Beacon Lesson Plan Library

It Won't Budge: Balloon

Summer Zephyr
Bay District Schools

Description

Through use of a "silent teacher" demonstration, students use the scientific method to discover the principle behind the balloon not being inflated.

Objectives

The student extends and refines use of systematic, scientific processes to develop and test hypotheses.

Materials

-Rubber balloon
-Plastic soda bottle
-Air from your lungs
-Student Assessment Sheet (in associated file)

Preparations

1. Gather soda bottle, three balloons per class.
2. Understand this background information:
Air pressure is the weight of the atmosphere pressing down on the earth. It is measured by a barometer in units called millibars. Most barometers use mercury in a glass column, like a thermometer, to measure the change in air pressure.
When the weather is calm the mercury in the barometer seldom moves more than half-an-inch below the 30-inch mark.
If a high pressure system is on its way, often you can expect cooler temperatures and clear skies. If a low pressure system is coming, then look for warmer weather, storms and rain.
The weight pressing down on a one square-inch sample of air at sea level is 14.7 pounds, which is equivalent to a column of mercury 29.92 inches in height (1,000 millibars).
Air pressure changes with altitude. When you move to a higher place, say a tall mountain, air pressure decreases because there are fewer air molecules as you move higher in the sky
Mass: The quantity of matter as determined from its weight or from Newton's second law of motion. Abbr.: m Cf. weight
Volume: The amount of space, measured in cubic units, that an object or substance occupies.

Procedures

1. Review with students the defintion of the concepts of air pressure, volume, mass.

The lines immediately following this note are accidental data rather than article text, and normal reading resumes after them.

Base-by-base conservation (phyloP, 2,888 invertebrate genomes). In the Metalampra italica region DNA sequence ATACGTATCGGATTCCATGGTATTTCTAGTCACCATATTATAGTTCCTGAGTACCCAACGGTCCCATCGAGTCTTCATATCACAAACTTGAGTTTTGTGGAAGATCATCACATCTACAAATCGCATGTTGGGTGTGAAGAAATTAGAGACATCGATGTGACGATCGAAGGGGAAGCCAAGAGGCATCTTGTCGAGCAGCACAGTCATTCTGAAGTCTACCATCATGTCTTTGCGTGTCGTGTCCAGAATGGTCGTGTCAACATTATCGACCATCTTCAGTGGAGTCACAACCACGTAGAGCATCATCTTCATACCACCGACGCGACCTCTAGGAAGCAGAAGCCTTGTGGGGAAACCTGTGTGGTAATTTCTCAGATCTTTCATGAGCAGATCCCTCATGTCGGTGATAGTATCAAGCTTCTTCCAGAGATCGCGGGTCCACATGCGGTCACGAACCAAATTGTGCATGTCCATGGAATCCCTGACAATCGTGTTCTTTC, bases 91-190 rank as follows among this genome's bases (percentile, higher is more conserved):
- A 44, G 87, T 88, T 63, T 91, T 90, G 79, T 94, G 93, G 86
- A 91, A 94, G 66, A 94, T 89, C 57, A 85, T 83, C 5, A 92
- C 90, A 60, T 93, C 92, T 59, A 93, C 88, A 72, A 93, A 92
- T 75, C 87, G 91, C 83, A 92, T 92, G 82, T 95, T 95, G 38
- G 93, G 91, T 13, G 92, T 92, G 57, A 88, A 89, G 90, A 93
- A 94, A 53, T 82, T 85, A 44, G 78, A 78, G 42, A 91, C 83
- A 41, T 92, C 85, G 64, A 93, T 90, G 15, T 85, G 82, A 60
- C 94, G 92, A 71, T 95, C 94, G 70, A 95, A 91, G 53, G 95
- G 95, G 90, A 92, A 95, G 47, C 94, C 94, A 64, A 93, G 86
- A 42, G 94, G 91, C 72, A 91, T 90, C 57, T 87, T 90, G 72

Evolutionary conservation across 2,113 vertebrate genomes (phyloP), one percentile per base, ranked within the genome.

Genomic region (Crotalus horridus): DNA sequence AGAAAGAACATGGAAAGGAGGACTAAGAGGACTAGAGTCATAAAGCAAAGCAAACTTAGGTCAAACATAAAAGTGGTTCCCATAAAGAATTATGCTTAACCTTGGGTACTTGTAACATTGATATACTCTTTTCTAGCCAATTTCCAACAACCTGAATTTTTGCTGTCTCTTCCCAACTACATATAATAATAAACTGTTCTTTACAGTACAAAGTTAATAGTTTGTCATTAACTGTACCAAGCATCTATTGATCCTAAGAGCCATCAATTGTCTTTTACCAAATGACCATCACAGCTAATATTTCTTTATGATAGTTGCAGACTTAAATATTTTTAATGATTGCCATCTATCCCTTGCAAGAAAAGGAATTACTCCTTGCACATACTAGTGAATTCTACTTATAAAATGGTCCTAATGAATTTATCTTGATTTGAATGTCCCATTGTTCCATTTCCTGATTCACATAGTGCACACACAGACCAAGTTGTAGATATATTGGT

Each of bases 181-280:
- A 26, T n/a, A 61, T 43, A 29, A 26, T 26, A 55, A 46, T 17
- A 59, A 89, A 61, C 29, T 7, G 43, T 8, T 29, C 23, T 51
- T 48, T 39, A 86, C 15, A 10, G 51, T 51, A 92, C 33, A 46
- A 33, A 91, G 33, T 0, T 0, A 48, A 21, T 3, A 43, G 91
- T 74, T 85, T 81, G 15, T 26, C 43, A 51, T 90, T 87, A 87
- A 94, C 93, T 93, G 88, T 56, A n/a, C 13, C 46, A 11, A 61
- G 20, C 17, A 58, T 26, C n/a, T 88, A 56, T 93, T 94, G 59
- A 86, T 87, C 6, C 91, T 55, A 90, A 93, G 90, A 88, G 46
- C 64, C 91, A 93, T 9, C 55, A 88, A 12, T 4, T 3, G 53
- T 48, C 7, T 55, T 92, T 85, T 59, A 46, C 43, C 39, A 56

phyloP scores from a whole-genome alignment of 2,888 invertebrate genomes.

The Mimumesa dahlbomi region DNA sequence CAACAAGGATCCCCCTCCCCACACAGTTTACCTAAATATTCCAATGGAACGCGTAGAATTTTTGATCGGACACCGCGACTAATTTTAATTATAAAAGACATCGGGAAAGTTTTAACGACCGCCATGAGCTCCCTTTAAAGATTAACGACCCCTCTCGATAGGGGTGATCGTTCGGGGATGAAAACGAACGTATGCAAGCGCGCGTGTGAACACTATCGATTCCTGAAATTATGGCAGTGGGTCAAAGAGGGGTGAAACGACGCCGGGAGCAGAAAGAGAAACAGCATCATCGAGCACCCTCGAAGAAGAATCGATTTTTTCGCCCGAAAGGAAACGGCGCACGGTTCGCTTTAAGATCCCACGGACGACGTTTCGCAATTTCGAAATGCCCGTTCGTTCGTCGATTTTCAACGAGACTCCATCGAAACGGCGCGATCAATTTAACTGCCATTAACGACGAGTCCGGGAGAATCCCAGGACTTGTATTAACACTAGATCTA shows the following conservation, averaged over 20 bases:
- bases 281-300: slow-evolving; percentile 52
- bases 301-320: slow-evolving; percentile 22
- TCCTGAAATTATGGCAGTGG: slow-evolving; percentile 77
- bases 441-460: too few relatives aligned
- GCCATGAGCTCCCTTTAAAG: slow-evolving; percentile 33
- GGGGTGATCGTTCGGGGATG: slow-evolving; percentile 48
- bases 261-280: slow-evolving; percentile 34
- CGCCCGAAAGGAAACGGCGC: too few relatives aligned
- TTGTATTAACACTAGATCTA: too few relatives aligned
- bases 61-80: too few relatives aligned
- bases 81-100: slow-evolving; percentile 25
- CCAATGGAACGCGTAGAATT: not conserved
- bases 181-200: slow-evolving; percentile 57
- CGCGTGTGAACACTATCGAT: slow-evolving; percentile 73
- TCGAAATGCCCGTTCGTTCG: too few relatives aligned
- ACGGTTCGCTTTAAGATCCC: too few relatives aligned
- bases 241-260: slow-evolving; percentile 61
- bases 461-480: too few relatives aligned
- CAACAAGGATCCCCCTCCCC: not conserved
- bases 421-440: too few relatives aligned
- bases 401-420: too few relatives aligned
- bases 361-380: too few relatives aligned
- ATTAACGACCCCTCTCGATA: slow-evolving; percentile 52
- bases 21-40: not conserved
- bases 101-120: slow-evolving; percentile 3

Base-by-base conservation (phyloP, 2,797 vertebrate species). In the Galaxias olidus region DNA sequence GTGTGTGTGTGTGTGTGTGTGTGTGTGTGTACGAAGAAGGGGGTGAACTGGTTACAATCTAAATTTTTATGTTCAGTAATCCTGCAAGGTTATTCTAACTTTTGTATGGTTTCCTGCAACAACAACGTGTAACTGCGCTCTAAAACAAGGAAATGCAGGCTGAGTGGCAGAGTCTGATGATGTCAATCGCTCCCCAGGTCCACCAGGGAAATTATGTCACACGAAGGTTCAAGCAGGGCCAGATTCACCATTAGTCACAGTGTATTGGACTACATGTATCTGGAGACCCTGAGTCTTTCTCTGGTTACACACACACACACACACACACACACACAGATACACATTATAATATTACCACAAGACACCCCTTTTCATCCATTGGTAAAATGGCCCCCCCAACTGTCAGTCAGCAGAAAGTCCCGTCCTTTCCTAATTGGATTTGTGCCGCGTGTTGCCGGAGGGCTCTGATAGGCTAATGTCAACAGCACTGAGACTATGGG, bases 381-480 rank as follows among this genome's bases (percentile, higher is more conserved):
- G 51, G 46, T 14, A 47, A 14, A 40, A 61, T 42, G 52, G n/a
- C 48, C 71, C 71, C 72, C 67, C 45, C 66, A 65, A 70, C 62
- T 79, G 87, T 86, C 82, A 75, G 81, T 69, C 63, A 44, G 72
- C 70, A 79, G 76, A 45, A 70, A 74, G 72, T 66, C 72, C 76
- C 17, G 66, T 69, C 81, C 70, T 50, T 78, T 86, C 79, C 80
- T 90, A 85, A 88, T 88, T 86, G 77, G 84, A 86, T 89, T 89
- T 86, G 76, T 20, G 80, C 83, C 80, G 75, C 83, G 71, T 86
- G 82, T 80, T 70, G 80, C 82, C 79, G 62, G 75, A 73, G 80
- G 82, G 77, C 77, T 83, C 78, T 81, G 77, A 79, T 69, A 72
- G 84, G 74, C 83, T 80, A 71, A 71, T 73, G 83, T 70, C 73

2. Teacher has before him an empty soda bottle with the cap off, and a deflated balloon and asks students the following questions and allows discussion:
What do you think I am going to do with this equipment?
Is this bottle empty?
How do you know it is empty?
How can you tell if something has mass?
Ask students what they think will happen if I put the balloon in the bottle and try to blow it up. (hypothesis)

At this time, hand out the Student Assessment Sheet and go over it with students.

3.Give a "silent demonstration" of the concept of air having mass by silently demonstrating the following air pressure principle.
Demo: Place balloon inside a pop bottle.
Fold opening of balloon around mouth of the bottle.
Blow up balloon (or at least try)

4. Have two other students try to blow it up using a new balloon of the same type (for sanitary reasons).

5. Ask students for their conclusion.

6. Ask students from their observation, why they think the balloon was unable to be blown up.

7. At this time, ask students to complete their Student Assessment Sheets.

8. Bring students back together to discuss the results. Allow those who are having difficulty time to reflect on the discussion and change their lab sheets. Ask students to determine additional experiments that might help support their conclusions.

Assessments

Use the Student Assessment Sheet in which students use the scientific method to determine if air has mass as an assessment. It is in the associated file.

Attached Files

A Student Assessment Sheet and answer key.     File Extension: pdf

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